Hobbyist Forums banner

1 - 6 of 6 Posts

·
Registered
Joined
·
1,425 Posts
Discussion Starter #1
The compressor in question is an old Campbell Hausfeld Weekender. When I plug it in, it starts building up pressure, and shuts off before reaching max...taking the garage lights with it! I then have to go outside and reset all the breakers. The power cord has some pretty worn insulation, as does the regulator cord, which could probably stand to be taped up a little better. I cleaned up the contacts on the cord, and should probably run some oil through the motor, as well.

Any ideas as to what is causing this issue, and whether I should fix or replace it? I'd really like to fix it, as it can operate over a wide pressure range, is USA-made, and didn't cost me anything.
 

·
Premium Member
Joined
·
5,988 Posts
A-A,

It sure sounds like your compressor is shorting out somewhere. If you feel confident that you can safely replace the worn leads, then on the assumption that the motor's in good enough shape, I'd say it is cheaper to keep her. If you're not confident in your electrical skills you might A: take the compressor in to be serviced, unless you learn that doing so would cost more than the alternative, namely B: buy a new compressor.

My Campbell-Hausfield has proven to be a tough little monkey. It is several years old and when it's not powering my airbrushes it's still inflating my car tires. That's why I'm not recommending that you scrap yours if it can be at all saved.

Best of luck with it.
 

·
Registered
Joined
·
2,466 Posts
Question?

is any of the wires getting warm/HOT?
is the motor getting HOT?

if just the wires and you can replace them. try it.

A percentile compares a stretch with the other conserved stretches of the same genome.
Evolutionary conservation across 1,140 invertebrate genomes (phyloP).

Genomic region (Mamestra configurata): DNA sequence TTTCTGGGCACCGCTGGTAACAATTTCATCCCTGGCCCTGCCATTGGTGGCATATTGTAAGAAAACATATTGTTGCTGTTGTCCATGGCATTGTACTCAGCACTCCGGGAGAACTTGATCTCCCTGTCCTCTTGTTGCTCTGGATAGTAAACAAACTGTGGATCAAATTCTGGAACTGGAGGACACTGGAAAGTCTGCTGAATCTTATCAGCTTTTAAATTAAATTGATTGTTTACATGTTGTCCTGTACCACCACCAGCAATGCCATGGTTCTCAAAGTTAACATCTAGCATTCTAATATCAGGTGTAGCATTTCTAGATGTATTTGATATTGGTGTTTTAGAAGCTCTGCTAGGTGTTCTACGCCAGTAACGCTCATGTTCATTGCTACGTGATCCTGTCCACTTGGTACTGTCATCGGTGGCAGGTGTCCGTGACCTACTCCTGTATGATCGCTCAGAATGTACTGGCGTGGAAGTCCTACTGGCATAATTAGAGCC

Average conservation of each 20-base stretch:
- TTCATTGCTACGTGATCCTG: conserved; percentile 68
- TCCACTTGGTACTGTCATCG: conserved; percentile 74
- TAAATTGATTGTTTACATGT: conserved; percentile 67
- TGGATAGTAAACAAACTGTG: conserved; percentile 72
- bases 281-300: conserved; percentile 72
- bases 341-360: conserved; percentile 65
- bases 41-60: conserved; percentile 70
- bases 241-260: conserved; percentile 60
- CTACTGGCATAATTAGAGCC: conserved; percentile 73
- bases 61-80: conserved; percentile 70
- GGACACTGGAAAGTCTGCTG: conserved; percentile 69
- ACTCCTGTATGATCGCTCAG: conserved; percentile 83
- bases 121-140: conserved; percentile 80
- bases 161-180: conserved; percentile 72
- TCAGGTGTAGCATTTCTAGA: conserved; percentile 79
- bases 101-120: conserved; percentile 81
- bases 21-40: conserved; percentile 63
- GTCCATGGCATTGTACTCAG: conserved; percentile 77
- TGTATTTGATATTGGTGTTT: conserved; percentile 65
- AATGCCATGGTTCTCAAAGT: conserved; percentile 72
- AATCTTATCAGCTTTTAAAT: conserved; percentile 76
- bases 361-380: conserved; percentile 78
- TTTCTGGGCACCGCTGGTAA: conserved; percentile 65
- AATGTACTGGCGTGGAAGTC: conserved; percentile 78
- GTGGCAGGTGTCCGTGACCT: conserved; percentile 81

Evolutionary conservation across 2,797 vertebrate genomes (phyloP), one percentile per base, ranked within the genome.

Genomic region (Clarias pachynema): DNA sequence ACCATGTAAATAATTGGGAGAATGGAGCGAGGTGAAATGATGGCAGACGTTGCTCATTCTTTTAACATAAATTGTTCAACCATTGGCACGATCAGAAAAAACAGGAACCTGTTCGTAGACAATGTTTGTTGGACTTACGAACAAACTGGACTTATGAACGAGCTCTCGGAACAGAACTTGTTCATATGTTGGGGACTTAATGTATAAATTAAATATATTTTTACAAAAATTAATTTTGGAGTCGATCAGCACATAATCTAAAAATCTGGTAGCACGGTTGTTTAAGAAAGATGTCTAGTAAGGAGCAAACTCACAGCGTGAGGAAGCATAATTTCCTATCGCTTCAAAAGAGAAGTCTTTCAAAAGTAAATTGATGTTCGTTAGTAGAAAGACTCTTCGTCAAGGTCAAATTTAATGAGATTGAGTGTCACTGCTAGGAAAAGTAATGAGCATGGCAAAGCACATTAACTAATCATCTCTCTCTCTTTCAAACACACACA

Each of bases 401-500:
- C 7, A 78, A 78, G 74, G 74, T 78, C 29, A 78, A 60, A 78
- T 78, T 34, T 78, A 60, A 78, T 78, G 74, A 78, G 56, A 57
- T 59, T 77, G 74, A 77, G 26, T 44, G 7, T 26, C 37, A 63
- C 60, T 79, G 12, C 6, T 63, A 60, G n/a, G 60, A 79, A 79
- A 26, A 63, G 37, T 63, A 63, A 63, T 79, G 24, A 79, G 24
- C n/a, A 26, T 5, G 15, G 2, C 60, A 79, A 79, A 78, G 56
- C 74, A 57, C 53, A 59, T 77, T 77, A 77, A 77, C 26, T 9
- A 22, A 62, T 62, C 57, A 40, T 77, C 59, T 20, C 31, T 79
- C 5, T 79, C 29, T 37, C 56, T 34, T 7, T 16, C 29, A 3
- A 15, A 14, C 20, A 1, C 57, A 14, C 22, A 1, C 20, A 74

also. If you can NOT replace the wires.. try the local hardware store. they might do it for cheap.
 

·
Premium Member
Joined
·
4,088 Posts
It sounds to me like it could be some type of thermally related short. The fact that it runs at all is the odd part when later it is likely shorting as it pops your breakers. It might possibly be the wiring if the wires are getting hot and then shorting across each other although that sounds unlikely. If you do decide you can't attempt a repair yourself than it is almost definitely going to be cheaper just to replace it. You gotta figure a repairman is going to spend at least a couple of hours and some parts to fix it and that will add up fast.
 

·
Registered
Joined
·
1,425 Posts
Discussion Starter #5 (Edited)
I just returned from the garage. While there, I pulled the cover off the compressor's motor. The guts have some surface corrosion (which I expected, as it sat outside for a while before I got it), and while I couldn't conduct a very extensive inspection of the wiring, I didn't see any obvious shorts. I did, however, notice that the oil had a foul, burned odor to it. I'm thinking I definitely need to give it some fresh oil, and should I conduct a thorough wiring inspection while I'm at it?
 
1 - 6 of 6 Posts
Top